# 4-velocity length under a force

1. Jan 11, 2010

### pellman

4-velocity "length" under a force

In relativity we have $$u^\mu u_\mu=c^2$$, which is just another way of saying that $$p^\mu p_\mu=m^2c^2$$ or $$E^2=m^2c^4+p^2c^2$$.

This is relatively (no pun!) easy to see for a free particle. But if we have a vector potential acting on the particle, is the above still true? Or do we have instead that

$$(p_\mu +qA_\mu)(p^\mu+qA^\mu)= constant$$

?

2. Jan 11, 2010

### pellman

Re: 4-velocity "length" under a force

Ok. I think I have it. It is actually

$$(p_\mu -qA_\mu)(p^\mu-qA^\mu)= m^2c^2$$

but p here is the canonical conjugate momentum

$$p_\mu =u_\mu+qA_\mu$$

so when you put that in, you still get $$u_\mu u^\mu=c^2$$.

I'd still love to hear if you experts concur.

3. Jan 12, 2010

### clem

Re: 4-velocity "length" under a force

This is correct. That is how vector potentials affect the otion of particles.
For a 4-scalar potential S, you would let m-->m+S.

4. Jan 13, 2010

### pellman

Re: 4-velocity "length" under a force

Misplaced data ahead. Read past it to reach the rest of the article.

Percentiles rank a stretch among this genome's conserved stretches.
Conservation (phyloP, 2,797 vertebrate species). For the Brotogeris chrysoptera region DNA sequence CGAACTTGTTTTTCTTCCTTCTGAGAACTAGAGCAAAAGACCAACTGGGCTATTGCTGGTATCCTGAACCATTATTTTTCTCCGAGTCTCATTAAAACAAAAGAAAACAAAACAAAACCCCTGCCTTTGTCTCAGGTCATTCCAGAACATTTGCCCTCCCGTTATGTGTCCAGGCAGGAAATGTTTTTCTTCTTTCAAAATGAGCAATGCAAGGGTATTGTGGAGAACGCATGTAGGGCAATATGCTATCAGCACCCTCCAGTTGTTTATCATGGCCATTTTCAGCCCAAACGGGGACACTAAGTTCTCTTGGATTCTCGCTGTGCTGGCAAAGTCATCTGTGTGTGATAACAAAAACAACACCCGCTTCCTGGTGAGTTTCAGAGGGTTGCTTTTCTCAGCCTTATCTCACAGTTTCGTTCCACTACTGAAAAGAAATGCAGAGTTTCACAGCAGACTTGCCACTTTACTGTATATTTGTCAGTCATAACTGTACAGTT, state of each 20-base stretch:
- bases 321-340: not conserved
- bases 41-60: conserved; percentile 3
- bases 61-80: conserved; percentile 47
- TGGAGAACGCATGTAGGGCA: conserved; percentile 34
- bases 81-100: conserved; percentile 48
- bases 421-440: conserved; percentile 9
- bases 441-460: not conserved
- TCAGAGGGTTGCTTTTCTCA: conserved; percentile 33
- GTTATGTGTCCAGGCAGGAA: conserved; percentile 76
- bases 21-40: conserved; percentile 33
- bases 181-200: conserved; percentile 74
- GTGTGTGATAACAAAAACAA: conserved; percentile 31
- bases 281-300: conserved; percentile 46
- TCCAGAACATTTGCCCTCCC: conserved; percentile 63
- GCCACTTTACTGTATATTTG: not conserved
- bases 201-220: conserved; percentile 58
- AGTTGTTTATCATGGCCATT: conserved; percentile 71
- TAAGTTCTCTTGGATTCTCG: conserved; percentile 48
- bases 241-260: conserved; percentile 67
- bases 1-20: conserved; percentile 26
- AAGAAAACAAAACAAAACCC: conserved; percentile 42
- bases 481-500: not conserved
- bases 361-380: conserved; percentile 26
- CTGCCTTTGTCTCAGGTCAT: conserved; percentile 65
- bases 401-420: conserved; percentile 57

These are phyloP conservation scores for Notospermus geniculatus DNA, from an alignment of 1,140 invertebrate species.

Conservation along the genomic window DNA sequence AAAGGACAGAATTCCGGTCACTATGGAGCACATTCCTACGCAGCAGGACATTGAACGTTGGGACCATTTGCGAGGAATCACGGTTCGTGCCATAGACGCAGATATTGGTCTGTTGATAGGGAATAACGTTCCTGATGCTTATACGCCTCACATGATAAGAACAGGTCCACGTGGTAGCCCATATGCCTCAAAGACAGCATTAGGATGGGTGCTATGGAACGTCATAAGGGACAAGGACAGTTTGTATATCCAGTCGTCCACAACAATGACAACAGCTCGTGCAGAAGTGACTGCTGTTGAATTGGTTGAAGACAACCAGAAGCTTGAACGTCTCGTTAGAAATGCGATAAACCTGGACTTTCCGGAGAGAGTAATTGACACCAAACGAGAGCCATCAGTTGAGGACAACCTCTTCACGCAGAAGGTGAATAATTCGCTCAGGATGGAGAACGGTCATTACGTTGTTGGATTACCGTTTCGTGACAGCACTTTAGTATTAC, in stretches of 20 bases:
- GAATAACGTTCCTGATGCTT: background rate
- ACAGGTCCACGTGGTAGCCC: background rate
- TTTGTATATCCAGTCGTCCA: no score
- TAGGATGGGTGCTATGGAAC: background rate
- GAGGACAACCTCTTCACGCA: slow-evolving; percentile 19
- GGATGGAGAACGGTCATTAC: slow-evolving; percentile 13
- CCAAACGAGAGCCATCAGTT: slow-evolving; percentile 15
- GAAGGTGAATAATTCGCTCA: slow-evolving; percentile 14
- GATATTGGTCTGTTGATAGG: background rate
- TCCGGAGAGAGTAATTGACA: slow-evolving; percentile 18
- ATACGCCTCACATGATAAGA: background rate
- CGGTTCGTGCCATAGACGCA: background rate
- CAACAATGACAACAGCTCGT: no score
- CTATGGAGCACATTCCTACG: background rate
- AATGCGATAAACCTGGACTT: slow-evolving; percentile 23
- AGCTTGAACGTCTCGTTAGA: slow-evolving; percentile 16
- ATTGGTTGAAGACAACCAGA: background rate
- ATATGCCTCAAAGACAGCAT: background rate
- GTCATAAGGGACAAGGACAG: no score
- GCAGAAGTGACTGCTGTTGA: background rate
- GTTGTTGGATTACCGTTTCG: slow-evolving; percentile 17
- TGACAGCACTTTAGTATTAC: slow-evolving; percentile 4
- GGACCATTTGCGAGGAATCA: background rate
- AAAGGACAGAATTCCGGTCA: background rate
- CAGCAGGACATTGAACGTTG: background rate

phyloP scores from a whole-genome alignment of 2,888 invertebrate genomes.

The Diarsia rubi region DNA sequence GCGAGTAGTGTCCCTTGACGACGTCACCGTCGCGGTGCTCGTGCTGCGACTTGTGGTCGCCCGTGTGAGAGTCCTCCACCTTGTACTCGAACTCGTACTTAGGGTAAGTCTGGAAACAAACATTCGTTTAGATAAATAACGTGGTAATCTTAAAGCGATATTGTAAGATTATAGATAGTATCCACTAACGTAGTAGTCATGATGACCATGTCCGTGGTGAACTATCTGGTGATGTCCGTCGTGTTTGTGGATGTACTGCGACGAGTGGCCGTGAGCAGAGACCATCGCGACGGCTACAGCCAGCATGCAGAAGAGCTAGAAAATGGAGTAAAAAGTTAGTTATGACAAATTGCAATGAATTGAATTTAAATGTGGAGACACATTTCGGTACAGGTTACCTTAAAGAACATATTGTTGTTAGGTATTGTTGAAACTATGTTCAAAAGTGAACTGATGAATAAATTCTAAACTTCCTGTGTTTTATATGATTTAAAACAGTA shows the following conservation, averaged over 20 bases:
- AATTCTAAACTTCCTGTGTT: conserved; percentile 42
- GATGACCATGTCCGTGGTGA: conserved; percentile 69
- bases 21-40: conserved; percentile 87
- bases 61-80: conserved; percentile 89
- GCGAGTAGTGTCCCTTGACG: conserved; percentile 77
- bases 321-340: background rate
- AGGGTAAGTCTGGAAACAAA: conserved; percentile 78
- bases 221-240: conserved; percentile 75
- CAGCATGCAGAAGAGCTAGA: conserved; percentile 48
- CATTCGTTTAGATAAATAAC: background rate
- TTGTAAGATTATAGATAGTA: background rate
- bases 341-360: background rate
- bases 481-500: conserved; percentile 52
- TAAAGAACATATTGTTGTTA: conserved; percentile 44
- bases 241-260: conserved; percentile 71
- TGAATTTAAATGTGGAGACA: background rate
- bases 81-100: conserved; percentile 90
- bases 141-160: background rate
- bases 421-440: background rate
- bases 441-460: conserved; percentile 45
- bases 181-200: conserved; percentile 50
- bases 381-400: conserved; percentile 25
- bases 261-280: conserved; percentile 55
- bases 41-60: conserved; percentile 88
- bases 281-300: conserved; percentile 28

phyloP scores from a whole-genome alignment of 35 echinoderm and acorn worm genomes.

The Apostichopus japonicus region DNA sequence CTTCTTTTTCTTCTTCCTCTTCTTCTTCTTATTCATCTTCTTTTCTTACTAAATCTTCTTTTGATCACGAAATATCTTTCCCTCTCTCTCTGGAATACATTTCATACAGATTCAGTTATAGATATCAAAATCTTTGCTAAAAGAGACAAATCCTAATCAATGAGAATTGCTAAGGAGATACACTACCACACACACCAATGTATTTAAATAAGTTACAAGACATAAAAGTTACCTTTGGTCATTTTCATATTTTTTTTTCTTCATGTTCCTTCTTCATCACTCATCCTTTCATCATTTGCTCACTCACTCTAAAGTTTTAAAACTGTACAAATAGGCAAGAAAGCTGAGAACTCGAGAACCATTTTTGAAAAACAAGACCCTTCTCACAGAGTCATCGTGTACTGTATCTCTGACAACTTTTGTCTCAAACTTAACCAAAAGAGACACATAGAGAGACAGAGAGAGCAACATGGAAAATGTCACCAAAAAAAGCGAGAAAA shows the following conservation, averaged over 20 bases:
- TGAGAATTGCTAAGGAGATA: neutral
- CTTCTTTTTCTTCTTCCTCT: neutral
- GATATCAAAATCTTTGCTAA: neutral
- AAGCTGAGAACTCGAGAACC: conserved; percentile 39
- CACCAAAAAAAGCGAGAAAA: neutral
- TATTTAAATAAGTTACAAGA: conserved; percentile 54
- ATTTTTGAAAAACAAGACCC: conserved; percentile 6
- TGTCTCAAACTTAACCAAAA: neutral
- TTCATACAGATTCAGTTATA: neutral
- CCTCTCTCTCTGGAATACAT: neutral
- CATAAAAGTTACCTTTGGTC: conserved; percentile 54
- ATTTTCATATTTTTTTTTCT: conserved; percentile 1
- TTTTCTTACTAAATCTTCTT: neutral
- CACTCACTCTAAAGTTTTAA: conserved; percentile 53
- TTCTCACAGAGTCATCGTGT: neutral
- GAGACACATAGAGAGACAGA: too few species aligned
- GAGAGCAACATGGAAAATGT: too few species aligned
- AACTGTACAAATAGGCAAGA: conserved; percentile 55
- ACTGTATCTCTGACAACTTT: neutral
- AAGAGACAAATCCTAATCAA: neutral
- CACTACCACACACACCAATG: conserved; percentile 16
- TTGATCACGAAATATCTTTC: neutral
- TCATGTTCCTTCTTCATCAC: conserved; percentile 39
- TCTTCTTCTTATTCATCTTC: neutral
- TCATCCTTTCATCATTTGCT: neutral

Really? that would be weird. This would be identical to situation in which the particle's mass depended on its position in spacetime--its actual rest mass, not its "relativistic mass".

5. Jan 13, 2010

### clem

Re: 4-velocity "length" under a force

No, m is still the invariant mass(which is equal to the rest mass). It is the energy E that changes with position.

6. Jan 15, 2010

### pellman

Re: 4-velocity "length" under a force

Isn't energy the same as p^0? And isn't that modified already by the 0th component of the vector potential?

We're going off on a tangent here, but I'm curious.

7. Jan 15, 2010

### clem

Re: 4-velocity "length" under a force

Yes, E=p^0. With 4-vector $$A^\mu=(V,{\vec A})$$ potential
and scalar potential S, the equation is
$$(E-V)^2=({\vec p}-{\vec A})^2-(m+S)^2.$$